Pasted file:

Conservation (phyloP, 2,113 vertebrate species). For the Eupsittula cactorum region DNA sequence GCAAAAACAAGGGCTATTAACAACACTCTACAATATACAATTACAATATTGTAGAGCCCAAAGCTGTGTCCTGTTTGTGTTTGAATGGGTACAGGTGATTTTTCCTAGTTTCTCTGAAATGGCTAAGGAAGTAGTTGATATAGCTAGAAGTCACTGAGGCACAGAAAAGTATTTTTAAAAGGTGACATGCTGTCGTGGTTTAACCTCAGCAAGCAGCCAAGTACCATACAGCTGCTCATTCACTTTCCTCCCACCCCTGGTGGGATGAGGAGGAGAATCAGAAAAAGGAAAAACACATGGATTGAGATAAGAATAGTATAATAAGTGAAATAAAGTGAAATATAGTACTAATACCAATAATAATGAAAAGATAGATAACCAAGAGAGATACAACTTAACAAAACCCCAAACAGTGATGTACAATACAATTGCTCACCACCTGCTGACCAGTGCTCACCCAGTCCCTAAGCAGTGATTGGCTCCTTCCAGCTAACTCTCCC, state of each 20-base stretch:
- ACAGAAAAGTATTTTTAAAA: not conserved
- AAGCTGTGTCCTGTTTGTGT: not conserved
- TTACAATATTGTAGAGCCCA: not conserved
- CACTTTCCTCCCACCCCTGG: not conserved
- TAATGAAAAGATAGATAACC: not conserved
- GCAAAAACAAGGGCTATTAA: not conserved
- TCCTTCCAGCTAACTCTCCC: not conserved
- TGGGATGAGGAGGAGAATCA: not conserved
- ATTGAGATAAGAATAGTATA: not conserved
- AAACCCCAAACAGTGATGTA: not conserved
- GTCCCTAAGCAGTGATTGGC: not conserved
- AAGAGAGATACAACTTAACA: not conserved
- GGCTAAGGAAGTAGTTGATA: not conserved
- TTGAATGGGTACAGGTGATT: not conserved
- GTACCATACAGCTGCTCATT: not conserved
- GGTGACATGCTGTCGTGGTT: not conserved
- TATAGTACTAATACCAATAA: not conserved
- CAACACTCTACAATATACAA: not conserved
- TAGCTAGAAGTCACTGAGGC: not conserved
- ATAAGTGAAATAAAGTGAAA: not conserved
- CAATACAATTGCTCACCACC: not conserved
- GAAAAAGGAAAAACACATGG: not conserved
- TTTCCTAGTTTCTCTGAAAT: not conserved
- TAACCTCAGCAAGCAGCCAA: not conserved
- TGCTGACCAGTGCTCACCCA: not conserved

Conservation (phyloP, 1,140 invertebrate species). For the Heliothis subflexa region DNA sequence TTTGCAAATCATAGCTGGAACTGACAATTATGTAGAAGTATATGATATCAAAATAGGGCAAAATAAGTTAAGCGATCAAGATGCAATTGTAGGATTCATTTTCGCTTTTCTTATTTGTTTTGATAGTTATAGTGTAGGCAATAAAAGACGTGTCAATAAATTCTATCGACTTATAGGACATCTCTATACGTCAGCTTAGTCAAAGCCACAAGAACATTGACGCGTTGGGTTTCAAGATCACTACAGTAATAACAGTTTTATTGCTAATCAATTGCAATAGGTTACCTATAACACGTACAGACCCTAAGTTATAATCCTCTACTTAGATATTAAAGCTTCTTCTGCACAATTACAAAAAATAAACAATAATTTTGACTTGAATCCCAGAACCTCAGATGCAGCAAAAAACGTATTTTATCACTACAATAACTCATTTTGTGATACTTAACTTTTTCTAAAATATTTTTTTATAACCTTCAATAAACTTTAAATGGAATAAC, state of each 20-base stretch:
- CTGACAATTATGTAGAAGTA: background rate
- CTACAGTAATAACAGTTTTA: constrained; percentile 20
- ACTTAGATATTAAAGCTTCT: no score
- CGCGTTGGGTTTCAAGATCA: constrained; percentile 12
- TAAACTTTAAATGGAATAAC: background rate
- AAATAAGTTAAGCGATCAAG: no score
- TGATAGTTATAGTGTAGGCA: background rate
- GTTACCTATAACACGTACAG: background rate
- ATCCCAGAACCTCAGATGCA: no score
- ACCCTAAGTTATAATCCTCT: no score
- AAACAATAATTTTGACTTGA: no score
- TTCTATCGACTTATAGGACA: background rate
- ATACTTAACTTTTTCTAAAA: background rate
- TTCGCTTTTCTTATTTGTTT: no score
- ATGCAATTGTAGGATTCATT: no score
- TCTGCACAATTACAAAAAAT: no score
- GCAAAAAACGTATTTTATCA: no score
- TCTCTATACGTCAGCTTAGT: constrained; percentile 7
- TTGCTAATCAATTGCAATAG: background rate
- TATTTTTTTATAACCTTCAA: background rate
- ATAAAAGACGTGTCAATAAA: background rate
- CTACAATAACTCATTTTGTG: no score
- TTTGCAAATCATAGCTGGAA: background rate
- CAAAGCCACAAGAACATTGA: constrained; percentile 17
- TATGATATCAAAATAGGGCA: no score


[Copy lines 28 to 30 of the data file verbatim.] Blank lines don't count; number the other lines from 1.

- CTGACAATTATGTAGAAGTA: background rate
- CTACAGTAATAACAGTTTTA: constrained; percentile 20
- ACTTAGATATTAAAGCTTCT: no score